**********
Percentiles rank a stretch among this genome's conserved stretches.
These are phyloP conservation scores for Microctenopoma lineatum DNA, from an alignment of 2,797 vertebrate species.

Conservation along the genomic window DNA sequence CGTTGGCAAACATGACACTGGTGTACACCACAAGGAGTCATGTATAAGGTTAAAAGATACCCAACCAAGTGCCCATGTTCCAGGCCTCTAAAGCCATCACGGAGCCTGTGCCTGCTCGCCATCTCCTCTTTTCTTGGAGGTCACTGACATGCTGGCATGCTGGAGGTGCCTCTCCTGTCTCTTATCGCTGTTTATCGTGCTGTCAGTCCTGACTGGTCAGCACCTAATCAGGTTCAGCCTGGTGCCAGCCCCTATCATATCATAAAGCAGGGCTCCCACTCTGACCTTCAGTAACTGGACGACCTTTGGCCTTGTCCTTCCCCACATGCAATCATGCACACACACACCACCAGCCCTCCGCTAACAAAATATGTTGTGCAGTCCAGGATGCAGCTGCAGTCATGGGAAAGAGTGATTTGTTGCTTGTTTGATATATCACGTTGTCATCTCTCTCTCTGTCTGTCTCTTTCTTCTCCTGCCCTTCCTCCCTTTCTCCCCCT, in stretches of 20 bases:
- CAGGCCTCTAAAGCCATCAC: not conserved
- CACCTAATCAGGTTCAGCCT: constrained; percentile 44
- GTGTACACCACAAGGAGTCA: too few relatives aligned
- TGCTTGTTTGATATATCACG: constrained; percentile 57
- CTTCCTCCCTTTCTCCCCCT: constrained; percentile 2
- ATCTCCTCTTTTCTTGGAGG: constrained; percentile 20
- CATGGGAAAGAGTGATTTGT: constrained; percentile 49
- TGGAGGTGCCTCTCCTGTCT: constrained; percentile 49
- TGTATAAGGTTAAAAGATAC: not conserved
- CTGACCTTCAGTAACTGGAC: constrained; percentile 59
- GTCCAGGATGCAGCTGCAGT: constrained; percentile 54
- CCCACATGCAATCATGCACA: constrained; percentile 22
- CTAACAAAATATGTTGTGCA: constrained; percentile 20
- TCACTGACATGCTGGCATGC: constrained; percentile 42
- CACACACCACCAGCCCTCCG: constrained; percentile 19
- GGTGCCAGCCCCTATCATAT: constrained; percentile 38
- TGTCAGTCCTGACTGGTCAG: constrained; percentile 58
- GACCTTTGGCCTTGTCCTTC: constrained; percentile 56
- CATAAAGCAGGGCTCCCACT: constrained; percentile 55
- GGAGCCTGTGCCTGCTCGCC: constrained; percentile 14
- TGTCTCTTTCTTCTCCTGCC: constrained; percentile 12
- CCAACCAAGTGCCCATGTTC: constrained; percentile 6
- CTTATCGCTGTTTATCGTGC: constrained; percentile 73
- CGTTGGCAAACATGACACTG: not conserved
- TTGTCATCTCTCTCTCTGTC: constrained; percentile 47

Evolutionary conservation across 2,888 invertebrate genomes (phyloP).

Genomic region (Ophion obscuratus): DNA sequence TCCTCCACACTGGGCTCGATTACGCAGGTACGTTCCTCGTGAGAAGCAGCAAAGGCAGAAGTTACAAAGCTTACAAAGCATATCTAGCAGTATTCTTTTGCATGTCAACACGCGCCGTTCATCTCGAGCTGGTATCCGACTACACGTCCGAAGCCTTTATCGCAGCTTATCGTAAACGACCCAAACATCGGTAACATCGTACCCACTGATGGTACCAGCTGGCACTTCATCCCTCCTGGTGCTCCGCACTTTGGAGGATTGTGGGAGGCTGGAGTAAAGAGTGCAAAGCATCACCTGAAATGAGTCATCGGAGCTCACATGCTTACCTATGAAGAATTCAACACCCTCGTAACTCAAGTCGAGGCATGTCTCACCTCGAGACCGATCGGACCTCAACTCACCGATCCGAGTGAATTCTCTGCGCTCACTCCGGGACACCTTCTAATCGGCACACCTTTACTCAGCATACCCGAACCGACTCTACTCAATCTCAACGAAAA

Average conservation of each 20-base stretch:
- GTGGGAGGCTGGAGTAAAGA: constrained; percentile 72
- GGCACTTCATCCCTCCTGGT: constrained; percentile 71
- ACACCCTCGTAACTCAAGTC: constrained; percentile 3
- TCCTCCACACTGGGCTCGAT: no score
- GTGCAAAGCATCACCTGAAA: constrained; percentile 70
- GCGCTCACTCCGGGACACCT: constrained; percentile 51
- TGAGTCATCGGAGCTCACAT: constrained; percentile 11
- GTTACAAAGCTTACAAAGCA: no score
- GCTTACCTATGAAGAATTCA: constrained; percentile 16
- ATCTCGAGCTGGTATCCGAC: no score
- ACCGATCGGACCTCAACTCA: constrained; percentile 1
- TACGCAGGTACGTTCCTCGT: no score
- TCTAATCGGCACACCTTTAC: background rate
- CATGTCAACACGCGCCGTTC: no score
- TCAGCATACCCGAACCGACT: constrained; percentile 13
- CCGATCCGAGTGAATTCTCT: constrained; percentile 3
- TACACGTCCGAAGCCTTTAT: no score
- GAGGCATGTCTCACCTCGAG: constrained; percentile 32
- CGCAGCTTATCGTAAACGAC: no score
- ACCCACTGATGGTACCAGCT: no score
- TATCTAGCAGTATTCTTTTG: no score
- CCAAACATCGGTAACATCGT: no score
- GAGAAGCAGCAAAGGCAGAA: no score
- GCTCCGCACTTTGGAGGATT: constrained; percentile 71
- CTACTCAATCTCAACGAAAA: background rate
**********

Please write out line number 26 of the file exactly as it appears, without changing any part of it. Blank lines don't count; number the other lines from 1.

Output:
- CTTATCGCTGTTTATCGTGC: constrained; percentile 73